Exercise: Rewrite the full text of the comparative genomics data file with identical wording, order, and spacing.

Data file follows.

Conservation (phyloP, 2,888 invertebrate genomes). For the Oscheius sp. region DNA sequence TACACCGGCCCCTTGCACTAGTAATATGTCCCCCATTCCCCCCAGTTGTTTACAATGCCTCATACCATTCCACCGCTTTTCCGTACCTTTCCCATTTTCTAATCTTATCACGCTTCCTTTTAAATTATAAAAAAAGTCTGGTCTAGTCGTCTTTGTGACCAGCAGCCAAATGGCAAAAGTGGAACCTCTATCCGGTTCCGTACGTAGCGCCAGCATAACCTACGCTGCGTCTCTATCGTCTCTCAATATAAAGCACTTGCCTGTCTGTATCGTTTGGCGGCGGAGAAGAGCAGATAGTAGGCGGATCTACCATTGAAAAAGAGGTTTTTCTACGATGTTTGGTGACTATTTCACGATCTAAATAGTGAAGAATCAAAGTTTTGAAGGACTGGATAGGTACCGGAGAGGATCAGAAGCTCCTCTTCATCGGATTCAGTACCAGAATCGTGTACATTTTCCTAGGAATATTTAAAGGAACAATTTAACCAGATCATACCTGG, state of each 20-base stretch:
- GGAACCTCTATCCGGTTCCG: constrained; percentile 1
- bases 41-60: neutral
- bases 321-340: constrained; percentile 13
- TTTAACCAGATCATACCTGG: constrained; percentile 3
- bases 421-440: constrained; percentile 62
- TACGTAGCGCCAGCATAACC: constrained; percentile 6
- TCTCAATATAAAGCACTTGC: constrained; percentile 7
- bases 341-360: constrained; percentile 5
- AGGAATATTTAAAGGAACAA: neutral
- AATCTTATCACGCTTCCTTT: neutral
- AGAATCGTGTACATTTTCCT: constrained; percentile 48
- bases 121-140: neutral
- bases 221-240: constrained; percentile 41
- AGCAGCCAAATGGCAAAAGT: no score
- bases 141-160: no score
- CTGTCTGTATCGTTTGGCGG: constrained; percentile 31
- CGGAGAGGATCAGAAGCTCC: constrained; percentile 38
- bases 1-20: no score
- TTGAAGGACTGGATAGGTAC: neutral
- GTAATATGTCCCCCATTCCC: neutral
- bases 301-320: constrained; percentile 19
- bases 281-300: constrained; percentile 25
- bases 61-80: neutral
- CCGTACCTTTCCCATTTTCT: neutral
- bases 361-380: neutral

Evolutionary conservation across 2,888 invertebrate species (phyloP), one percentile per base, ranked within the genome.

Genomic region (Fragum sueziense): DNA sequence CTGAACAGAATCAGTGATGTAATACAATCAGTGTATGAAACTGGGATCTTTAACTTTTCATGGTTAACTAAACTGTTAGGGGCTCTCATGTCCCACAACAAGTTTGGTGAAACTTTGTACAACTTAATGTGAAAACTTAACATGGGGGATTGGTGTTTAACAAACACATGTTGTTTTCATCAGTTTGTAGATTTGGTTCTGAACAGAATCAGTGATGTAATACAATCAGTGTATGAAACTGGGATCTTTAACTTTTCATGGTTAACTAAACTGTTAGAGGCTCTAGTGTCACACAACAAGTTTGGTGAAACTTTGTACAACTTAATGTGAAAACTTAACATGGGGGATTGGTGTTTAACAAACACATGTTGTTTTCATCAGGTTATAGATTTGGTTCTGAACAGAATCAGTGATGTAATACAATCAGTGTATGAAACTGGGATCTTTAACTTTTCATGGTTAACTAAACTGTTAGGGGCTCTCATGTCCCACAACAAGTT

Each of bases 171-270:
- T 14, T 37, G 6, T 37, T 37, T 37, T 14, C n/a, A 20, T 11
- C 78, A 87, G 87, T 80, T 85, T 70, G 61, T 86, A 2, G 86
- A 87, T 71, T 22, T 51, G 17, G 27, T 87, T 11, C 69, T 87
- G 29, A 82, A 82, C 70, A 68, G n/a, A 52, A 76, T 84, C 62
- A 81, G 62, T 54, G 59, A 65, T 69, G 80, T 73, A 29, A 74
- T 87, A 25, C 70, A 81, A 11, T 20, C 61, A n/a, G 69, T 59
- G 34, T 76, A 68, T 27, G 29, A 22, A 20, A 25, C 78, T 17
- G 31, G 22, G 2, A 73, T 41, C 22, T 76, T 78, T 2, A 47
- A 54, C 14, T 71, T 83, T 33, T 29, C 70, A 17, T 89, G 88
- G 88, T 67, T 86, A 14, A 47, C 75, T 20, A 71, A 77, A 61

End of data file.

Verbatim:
Conservation (phyloP, 2,888 invertebrate genomes). For the Oscheius sp. region DNA sequence TACACCGGCCCCTTGCACTAGTAATATGTCCCCCATTCCCCCCAGTTGTTTACAATGCCTCATACCATTCCACCGCTTTTCCGTACCTTTCCCATTTTCTAATCTTATCACGCTTCCTTTTAAATTATAAAAAAAGTCTGGTCTAGTCGTCTTTGTGACCAGCAGCCAAATGGCAAAAGTGGAACCTCTATCCGGTTCCGTACGTAGCGCCAGCATAACCTACGCTGCGTCTCTATCGTCTCTCAATATAAAGCACTTGCCTGTCTGTATCGTTTGGCGGCGGAGAAGAGCAGATAGTAGGCGGATCTACCATTGAAAAAGAGGTTTTTCTACGATGTTTGGTGACTATTTCACGATCTAAATAGTGAAGAATCAAAGTTTTGAAGGACTGGATAGGTACCGGAGAGGATCAGAAGCTCCTCTTCATCGGATTCAGTACCAGAATCGTGTACATTTTCCTAGGAATATTTAAAGGAACAATTTAACCAGATCATACCTGG, state of each 20-base stretch:
- GGAACCTCTATCCGGTTCCG: constrained; percentile 1
- bases 41-60: neutral
- bases 321-340: constrained; percentile 13
- TTTAACCAGATCATACCTGG: constrained; percentile 3
- bases 421-440: constrained; percentile 62
- TACGTAGCGCCAGCATAACC: constrained; percentile 6
- TCTCAATATAAAGCACTTGC: constrained; percentile 7
- bases 341-360: constrained; percentile 5
- AGGAATATTTAAAGGAACAA: neutral
- AATCTTATCACGCTTCCTTT: neutral
- AGAATCGTGTACATTTTCCT: constrained; percentile 48
- bases 121-140: neutral
- bases 221-240: constrained; percentile 41
- AGCAGCCAAATGGCAAAAGT: no score
- bases 141-160: no score
- CTGTCTGTATCGTTTGGCGG: constrained; percentile 31
- CGGAGAGGATCAGAAGCTCC: constrained; percentile 38
- bases 1-20: no score
- TTGAAGGACTGGATAGGTAC: neutral
- GTAATATGTCCCCCATTCCC: neutral
- bases 301-320: constrained; percentile 19
- bases 281-300: constrained; percentile 25
- bases 61-80: neutral
- CCGTACCTTTCCCATTTTCT: neutral
- bases 361-380: neutral

Evolutionary conservation across 2,888 invertebrate species (phyloP), one percentile per base, ranked within the genome.

Genomic region (Fragum sueziense): DNA sequence CTGAACAGAATCAGTGATGTAATACAATCAGTGTATGAAACTGGGATCTTTAACTTTTCATGGTTAACTAAACTGTTAGGGGCTCTCATGTCCCACAACAAGTTTGGTGAAACTTTGTACAACTTAATGTGAAAACTTAACATGGGGGATTGGTGTTTAACAAACACATGTTGTTTTCATCAGTTTGTAGATTTGGTTCTGAACAGAATCAGTGATGTAATACAATCAGTGTATGAAACTGGGATCTTTAACTTTTCATGGTTAACTAAACTGTTAGAGGCTCTAGTGTCACACAACAAGTTTGGTGAAACTTTGTACAACTTAATGTGAAAACTTAACATGGGGGATTGGTGTTTAACAAACACATGTTGTTTTCATCAGGTTATAGATTTGGTTCTGAACAGAATCAGTGATGTAATACAATCAGTGTATGAAACTGGGATCTTTAACTTTTCATGGTTAACTAAACTGTTAGGGGCTCTCATGTCCCACAACAAGTT

Each of bases 171-270:
- T 14, T 37, G 6, T 37, T 37, T 37, T 14, C n/a, A 20, T 11
- C 78, A 87, G 87, T 80, T 85, T 70, G 61, T 86, A 2, G 86
- A 87, T 71, T 22, T 51, G 17, G 27, T 87, T 11, C 69, T 87
- G 29, A 82, A 82, C 70, A 68, G n/a, A 52, A 76, T 84, C 62
- A 81, G 62, T 54, G 59, A 65, T 69, G 80, T 73, A 29, A 74
- T 87, A 25, C 70, A 81, A 11, T 20, C 61, A n/a, G 69, T 59
- G 34, T 76, A 68, T 27, G 29, A 22, A 20, A 25, C 78, T 17
- G 31, G 22, G 2, A 73, T 41, C 22, T 76, T 78, T 2, A 47
- A 54, C 14, T 71, T 83, T 33, T 29, C 70, A 17, T 89, G 88
- G 88, T 67, T 86, A 14, A 47, C 75, T 20, A 71, A 77, A 61